Teens are facing unique and difficult challenges during the pandemic. Dr. Ken Ginsburg, expert for the Center for Children and Youth, explains how to support young people during this time and communicate with empathy and compassion. Dr. Ken Ginsburg is a Professor of Pediatrics at the Children’s Hospital of Philadelphia (CHOP) and Founding Director of the Center for Parent and Teen Communication.

Empathy Flows from Understanding

The current public health pandemic has taken so much away from young people. They are separated from their friends, they’ve been asked to learn in a whole new way, and their activities have been cancelled. Major rites of passage—graduations, proms, religious coming of age ceremonies—have been postponed and many teens getting ready for college face uncertainty as universities continue remote learning. Their frustration is well-earned.

One of the most genuinely respectful things a person can do is strive to understand another person’s point of view. If teens learn this, they will be prepared to have healthier relationships in adulthood. Teens will learn this vital lesson firsthand by experiencing the reassurance of adults working to understand what they are going through. By appreciating their thoughts, feelings, and behaviors, you can build an important element of resilience within your adolescent—empathy for others.

Frustration May Lead to Acting Out

In addition to losing out on events, young people have also lost many freedoms and privileges. Although they long ago earned the right to walk or drive around the neighborhood, they are now required to stay home. They may be told where they can go and what they can do. In some cases, they’ve returned to a level of supervision they long ago moved past. In others, they’ve taken on extra child-care responsibilities. While there are benefits to this added responsibility, they may be frustrated by having siblings’ needs taken care of before their own.

Frustration and loss can drive teens to act-out. Feeling like their independence is being taken away may propel some youth to reclaim their independence assertively. It’s easier to be empathetic when you consider that their behavior is a reaction to restrictions that interfere with their developmental need to push limits and expand horizons. Here are three ways to show you understand their needs:

  1. Give Them Independence
    Adolescence is the time to answer the question, “Who am I?” (And to do so independent of parents.) Stretching limits and testing boundaries are critical elements of getting to the answer during the adolescent years. Tweens and teens grow by venturing a bit further than their previous comfort zones. Encourage growth by carefully setting boundaries to make sure they don’t stretch into dangerous or immoral territory. But, give them opportunities to learn, fail, and recover within those boundaries. Covid-19 hasn’t created thoughtful boundaries. It has created restrictions. These restrictions fly in the face of adolescents’ needs to be exploring and gaining independence. So, we should expect them to push back pretty hard. Demonstrate understanding by giving them as much freedom and independence as possible—while also ensuring their safety.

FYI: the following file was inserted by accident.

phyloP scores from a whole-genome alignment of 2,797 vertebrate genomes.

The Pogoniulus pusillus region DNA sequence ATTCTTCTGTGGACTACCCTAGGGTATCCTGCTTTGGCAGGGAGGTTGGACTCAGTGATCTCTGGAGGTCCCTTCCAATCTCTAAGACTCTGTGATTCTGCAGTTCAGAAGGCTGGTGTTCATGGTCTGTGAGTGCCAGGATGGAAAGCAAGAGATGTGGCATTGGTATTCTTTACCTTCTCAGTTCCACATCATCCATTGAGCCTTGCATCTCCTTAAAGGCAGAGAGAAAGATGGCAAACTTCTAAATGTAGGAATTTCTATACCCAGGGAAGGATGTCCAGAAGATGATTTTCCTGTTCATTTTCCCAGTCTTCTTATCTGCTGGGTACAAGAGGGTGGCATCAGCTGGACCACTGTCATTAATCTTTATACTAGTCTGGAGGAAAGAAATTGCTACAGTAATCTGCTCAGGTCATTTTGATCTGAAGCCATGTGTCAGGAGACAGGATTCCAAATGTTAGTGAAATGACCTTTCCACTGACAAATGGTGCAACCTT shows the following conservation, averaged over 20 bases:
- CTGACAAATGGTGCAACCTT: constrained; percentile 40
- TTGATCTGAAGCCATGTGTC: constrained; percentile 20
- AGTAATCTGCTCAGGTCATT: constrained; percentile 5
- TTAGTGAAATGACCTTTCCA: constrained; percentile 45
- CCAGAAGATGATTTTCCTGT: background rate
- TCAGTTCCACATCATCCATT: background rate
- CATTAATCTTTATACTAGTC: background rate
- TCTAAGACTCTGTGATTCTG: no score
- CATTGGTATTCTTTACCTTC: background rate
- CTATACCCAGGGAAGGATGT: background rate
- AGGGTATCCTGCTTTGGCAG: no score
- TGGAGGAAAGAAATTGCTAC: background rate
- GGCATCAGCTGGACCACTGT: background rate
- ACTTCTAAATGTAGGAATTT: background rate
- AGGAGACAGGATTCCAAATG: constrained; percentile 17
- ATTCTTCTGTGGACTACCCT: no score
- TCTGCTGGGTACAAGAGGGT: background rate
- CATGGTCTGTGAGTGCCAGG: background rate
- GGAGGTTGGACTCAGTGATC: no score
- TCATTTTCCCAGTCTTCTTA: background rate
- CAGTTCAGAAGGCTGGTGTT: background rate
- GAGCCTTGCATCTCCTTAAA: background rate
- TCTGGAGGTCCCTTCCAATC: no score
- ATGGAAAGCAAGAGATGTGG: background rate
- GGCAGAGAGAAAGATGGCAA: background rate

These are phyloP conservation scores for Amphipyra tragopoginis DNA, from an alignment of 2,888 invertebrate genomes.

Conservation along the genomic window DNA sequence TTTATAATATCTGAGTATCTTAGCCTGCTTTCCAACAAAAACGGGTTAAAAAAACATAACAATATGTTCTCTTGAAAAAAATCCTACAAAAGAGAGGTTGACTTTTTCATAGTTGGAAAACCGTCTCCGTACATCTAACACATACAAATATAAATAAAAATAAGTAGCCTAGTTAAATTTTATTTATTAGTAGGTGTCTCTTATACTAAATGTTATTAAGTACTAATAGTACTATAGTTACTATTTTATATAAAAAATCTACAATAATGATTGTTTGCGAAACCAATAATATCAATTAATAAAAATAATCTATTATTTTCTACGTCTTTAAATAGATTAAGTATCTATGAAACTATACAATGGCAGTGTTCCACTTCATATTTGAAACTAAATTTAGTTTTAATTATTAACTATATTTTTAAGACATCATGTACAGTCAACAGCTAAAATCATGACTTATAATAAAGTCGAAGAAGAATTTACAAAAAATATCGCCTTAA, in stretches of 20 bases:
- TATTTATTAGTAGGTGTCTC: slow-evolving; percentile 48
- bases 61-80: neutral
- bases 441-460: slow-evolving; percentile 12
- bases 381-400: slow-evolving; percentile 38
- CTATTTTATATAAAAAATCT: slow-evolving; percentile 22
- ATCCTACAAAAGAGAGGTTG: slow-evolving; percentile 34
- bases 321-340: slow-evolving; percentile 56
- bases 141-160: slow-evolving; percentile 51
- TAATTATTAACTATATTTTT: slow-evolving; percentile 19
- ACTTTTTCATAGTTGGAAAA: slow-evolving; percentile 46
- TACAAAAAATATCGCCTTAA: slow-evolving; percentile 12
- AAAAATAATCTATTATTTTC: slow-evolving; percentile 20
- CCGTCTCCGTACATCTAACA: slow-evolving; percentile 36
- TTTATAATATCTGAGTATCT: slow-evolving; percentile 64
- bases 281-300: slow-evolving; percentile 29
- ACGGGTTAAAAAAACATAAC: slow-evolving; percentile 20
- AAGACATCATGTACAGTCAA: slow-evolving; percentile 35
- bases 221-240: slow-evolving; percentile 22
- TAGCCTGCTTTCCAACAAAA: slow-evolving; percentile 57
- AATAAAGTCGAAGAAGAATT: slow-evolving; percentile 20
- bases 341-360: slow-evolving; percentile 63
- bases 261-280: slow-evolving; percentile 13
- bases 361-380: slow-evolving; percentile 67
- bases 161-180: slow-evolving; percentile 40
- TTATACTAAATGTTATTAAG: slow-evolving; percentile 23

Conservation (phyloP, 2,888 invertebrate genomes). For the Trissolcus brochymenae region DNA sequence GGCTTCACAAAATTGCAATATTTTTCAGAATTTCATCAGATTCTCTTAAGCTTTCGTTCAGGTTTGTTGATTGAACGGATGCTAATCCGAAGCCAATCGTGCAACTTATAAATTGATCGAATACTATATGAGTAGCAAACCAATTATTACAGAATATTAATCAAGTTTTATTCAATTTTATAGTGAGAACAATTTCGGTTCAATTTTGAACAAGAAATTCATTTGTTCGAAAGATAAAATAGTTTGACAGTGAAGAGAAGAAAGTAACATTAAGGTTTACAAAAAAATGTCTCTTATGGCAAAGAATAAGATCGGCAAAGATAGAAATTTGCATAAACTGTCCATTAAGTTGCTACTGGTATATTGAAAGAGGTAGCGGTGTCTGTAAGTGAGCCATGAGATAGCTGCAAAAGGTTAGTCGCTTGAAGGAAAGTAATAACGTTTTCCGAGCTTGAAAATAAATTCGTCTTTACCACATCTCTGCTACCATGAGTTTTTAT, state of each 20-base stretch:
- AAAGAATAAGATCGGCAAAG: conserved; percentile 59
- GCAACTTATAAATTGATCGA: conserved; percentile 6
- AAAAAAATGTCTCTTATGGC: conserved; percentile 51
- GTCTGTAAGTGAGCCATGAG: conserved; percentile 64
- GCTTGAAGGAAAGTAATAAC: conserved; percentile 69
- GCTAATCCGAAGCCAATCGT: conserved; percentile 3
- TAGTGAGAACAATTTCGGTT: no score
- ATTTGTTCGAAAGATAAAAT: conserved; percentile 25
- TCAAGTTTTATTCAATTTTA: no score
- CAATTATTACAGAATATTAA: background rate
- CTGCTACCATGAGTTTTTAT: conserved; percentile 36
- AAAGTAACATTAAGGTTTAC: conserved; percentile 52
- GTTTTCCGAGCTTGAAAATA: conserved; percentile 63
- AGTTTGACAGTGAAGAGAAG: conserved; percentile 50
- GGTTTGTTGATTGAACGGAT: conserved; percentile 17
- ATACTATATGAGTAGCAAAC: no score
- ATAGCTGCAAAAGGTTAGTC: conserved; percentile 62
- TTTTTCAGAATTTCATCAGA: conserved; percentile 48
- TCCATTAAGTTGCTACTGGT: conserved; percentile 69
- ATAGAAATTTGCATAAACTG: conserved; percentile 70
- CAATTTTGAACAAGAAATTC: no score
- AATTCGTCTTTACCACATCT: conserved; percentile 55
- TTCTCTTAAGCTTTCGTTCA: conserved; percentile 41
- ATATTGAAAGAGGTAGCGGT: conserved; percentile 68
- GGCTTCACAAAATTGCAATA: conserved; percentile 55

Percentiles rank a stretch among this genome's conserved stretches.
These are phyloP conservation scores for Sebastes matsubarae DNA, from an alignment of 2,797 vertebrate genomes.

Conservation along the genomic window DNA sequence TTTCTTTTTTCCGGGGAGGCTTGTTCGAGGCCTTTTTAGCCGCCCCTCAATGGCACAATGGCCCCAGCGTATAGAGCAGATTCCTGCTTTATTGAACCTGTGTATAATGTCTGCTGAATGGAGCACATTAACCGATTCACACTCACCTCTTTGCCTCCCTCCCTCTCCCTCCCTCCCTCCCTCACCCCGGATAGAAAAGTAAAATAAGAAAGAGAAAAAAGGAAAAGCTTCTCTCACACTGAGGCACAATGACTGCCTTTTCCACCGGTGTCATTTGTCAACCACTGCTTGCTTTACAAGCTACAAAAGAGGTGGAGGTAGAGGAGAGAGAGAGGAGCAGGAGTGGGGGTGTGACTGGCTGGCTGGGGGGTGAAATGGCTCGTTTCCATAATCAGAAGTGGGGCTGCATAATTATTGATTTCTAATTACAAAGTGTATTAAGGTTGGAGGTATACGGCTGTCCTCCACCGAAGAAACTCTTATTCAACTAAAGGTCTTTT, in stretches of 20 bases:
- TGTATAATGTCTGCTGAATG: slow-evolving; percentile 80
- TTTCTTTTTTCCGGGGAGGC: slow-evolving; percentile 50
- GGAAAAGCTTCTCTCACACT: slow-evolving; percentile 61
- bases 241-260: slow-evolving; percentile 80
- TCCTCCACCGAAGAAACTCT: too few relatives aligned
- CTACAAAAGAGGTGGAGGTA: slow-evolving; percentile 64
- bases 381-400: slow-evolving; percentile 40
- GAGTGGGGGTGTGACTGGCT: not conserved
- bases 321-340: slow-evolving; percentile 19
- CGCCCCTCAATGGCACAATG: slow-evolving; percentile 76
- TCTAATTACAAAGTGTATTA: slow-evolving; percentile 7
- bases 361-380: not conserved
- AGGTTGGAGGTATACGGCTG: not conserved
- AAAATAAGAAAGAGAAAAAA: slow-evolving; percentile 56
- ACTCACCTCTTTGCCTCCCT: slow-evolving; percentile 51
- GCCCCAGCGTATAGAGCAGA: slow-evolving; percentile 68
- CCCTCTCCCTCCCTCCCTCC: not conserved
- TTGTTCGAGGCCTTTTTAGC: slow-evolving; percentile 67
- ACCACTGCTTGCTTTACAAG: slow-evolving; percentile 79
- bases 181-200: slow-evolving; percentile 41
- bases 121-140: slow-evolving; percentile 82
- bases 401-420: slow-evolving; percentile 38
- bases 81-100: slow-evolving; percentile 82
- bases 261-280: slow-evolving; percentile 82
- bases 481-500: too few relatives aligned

2. Support Them to Connect With Friends
    We all miss our friends and social contact, but for adolescents this is even more painful. The emotional centers of the brain are developing rapidly and this leads to heightened emotions, including the ability to connect with others and read how people are feeling. The brain’s reward centers are wired to activate around peers. Adolescence is about preparing to launch from the family nest and to enter the adult world of work and relationships. The brain is designed to promote those relationships. Peer relationships are the prep work needed to have fulfilling and satisfying adult relationships later. This is why being separated from peers is so profoundly difficult for adolescents and why we must do everything we can to support their ability to connect with friends. You can help them film a video for social media or set up a virtual game night. Suggest they plan to read the same book or watch the same movie as a friend and then share their thoughts and feelings by phone or video afterward.
  3. Encourage Their Curiosity
    Your two and three-year-old wanted to understand how everything worked, from why they can’t have ice cream for breakfast to why the sky is blue. You celebrated their curiosity. Your adolescent also wants to understand the “whys,” but on a much deeper level. Their questions include some biggies, like “Why do we allow people to go hungry if there is enough food for everyone?” Or, “Why can’t everyone get access to a medical test?” This pandemic is full of questions that are hard to answer. Adolescents will struggle with these unknowns. Participate in thoughtful discussions with your tweens and teens about these issues. Work together to find credible information. It will encourage their inquisitive nature and strengthen your connection.

By Dr. Ken Ginsburg
Originally published by the Center for Parent and Teen Communication

Find more articles from the Center for Children and Youth about connecting with teens.

The Center for Children and Youth can help you establish healthy family routines, connect with other parents, plan activities at home, and receive critical assistance when you need it most. Our professional staff offer parent coaching and a full range of mental health services for children and teens. If you need guidance during this time or are facing other challenges as a parent, we are here for you. Contact us online or call us at 1-888-927-0839 to discuss what you are grappling with and how we can help.